This got me to thinking about how we spend our time. Fuller tells us that Jesus calls us to make the most of the time that we have been given by Him, to be used for Him. We will always have 24 hours each day. What Fuller asks us to do is change how our heart views those hours.

We all have different things that take up our time. Some of us have young children, some have children who are involved in traveling sports teams, while some have very demanding jobs that take much time. Fuller tells us that the fundamental question that all of us need to ask about the time that we have been given is:

What changes should I make in order to maximize my faithfulness in serving the Lord with the time He has given me?

Here are three things to consider in relation to that question:

  1. Pray about how to best use your gifts, talents and strengths. My friend Dustin epitomizes what Jeff Goins refers to in his book The Art of Work as a portfolio of callings. Dustin has many areas of giftedness, and uses them in his callings as a leader at work and church, someone who frequently fills pulpits, a coach, personal trainer, and the owner of a business. Oh, yes, he is also a husband and a father. Now, before you get overwhelmed and defeated as you compare yourself to Dustin, understand that as Fuller tells us, we can’t do everything that we desire to do, and need to give up trying. But he states, we can enjoy the time God has given us and usefully serve Him. Do you pray about how to steward your gifts and the time you’ve been given? How do you determine what to take on, and what to say “no” to?
  2. Be on the same page as your spouse. My wife Tammy has always said that when you take on “one more thing”, something is going to suffer. It may be relationships that suffer, the quality of your work, or possibly the amount of sleep you get. Fuller writes that restful, uninterrupted sleep is a beautiful thing and a gift from God, for example. But make no mistake about it, if you take on something new and don’t give something up, something, or someone, is going to suffer. In addition to praying about this, as I mentioned above, you need to be on the same page with the ones who matter most to you and will be most impacted by you taking on something additional. Do you make it a habit of consulting with your spouse on important decisions about your time? Why or why not?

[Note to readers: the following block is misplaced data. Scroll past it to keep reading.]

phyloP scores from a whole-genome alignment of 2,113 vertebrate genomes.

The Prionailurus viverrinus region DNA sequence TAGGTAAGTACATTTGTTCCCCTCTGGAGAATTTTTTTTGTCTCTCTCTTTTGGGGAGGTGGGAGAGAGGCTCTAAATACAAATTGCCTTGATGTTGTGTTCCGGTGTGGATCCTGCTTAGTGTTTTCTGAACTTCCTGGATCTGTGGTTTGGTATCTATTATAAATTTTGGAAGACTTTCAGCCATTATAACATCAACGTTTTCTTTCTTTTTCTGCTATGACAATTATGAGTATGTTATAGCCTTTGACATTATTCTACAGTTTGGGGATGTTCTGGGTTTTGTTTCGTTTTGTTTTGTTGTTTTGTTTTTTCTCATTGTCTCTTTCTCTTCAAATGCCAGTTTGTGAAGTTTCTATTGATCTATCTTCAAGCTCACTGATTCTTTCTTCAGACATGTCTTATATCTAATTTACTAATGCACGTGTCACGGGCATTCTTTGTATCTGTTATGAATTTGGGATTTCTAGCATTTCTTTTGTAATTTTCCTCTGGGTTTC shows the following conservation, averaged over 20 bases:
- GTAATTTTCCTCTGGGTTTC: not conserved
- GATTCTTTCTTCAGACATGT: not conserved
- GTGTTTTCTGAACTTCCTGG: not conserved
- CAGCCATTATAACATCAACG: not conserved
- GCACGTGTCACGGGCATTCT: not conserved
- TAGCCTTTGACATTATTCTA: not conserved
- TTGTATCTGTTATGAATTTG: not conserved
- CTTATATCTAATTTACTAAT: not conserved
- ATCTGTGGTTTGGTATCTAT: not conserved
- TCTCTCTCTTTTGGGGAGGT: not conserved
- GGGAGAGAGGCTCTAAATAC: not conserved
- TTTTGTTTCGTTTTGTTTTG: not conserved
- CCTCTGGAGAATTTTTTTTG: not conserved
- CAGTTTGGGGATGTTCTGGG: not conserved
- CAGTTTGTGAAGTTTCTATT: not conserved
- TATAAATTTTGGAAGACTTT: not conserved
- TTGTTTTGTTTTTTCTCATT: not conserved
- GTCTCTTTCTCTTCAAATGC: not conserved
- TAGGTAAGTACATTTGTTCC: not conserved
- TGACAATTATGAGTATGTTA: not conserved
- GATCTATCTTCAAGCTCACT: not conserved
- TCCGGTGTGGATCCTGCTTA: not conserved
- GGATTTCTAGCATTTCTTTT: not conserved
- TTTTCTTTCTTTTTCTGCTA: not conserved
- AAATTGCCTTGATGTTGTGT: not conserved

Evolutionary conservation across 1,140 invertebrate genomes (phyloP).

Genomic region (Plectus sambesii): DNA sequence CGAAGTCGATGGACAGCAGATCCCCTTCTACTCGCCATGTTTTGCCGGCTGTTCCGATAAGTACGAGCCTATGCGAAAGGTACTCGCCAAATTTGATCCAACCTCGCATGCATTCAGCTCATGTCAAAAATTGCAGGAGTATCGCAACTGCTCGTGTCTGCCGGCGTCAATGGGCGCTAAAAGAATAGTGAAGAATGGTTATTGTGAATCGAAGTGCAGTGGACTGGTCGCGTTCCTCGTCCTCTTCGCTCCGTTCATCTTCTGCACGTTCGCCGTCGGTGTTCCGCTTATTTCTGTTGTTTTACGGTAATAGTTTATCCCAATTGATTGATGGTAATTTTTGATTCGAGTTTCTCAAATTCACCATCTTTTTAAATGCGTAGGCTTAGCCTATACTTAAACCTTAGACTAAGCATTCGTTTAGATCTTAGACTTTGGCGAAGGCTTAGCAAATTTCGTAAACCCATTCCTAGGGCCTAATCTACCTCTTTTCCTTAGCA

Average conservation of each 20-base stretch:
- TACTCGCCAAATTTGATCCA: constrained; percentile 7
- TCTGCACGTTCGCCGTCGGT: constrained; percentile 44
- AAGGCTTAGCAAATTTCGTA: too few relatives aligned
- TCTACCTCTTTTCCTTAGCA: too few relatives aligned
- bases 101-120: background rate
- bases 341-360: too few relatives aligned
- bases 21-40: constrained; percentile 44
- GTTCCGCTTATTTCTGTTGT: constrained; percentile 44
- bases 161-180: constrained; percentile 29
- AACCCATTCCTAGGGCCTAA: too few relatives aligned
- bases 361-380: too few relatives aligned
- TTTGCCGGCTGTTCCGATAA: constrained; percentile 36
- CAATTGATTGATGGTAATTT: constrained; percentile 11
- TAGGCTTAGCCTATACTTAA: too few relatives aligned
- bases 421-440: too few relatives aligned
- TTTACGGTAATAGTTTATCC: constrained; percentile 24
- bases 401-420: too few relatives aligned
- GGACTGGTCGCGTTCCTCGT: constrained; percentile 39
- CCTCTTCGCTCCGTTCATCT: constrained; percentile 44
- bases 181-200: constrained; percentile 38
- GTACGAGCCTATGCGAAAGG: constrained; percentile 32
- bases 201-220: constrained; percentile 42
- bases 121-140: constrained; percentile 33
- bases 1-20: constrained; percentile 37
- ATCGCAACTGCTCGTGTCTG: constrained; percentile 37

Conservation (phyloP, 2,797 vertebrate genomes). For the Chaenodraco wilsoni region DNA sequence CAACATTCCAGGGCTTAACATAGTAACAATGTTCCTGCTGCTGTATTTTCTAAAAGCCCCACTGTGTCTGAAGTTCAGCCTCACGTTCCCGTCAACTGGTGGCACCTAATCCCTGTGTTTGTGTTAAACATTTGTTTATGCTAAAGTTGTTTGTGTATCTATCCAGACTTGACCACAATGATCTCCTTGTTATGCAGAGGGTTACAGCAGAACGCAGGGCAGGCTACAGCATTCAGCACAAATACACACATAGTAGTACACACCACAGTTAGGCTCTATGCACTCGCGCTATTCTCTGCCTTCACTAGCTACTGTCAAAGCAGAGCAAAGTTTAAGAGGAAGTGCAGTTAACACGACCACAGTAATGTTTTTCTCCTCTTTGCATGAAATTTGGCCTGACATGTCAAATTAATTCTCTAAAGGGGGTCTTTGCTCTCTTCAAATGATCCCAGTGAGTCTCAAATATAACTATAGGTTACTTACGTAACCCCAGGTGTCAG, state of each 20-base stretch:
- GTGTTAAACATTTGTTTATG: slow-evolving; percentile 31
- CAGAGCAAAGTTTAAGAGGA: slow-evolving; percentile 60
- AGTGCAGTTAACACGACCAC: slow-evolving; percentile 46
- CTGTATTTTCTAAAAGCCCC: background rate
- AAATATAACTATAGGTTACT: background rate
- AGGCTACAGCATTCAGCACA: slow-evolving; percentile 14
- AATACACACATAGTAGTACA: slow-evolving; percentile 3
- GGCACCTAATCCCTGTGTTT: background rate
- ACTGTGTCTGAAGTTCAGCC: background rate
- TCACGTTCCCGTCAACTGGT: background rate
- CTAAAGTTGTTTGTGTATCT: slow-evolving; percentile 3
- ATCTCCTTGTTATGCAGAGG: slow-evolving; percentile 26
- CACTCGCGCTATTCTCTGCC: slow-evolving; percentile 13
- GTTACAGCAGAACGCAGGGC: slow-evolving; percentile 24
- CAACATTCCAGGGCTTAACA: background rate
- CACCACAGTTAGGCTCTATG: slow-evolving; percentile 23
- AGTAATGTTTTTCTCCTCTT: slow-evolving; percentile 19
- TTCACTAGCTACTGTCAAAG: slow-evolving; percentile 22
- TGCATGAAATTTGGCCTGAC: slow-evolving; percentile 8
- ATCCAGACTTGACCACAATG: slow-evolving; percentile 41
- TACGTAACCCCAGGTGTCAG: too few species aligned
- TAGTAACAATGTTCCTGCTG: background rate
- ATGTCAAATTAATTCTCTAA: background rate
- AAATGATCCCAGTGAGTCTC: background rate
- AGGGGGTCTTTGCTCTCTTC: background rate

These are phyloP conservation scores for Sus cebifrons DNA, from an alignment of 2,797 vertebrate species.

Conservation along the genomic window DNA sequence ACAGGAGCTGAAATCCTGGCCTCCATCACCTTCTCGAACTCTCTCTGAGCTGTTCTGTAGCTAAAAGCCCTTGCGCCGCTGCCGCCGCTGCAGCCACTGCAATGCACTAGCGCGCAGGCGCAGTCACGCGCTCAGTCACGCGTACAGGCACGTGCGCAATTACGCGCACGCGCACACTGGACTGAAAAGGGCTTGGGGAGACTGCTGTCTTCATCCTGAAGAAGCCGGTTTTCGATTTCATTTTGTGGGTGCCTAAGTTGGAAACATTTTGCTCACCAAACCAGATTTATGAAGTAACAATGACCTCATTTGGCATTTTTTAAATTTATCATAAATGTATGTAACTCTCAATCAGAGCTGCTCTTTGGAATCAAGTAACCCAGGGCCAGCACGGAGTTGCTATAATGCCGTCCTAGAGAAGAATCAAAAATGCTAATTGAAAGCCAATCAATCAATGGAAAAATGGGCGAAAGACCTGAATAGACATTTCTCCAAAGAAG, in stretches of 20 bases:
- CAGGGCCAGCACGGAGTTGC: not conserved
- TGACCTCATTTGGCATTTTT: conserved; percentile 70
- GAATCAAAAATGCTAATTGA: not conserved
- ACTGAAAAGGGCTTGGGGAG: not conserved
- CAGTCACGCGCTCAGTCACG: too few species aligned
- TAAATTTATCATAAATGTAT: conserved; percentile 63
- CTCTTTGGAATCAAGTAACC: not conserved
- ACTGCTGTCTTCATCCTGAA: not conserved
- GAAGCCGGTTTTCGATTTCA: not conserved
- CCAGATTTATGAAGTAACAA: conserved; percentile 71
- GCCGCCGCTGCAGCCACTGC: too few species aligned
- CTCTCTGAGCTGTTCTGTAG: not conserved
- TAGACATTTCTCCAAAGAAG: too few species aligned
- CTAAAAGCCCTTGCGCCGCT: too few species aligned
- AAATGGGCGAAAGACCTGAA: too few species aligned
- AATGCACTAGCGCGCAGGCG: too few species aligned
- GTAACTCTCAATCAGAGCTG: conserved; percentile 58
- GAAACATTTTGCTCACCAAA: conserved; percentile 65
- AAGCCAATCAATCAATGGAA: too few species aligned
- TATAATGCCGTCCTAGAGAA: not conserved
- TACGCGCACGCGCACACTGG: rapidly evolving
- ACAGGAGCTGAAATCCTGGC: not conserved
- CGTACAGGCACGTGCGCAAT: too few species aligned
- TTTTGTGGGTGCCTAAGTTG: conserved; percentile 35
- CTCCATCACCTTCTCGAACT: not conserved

3. Manage your calendar well. My wife and I love to have non-committed weekends. That’s a good way to get refreshed and recharged after a busy and demanding week. And I know that I tend to get irritable if I’m overly committed, even if the activities are something I enjoy like a ballgame or a trip.

Mark Miller, in his article titled The Irrational Power of the Calendar, writes that few things in life have greater power than our calendars. He states that they drive where we go, how long we stay, where we invest our time and energy, dictate what we will not do, confirm our real priorities, document our weaknesses and magnify our values. Tammy and I have made a practice of not making any commitments without talking to each other. Do you do something similar with your spouse? This has worked well for us, and it is something that I would recommend to you as well.

Each day, we’re only given a limited amount of time and energy, and we want to use it in the best way to honor the Lord. I would recommend you check out Fuller’s book. He looks at several different areas of life – work, church, family and leisure, and tries to discern what we should do in those areas in order to be faithful and obedient to God and to address the question I mentioned above:

What changes should I make in order to maximize my faithfulness in serving the Lord with the time He has given me?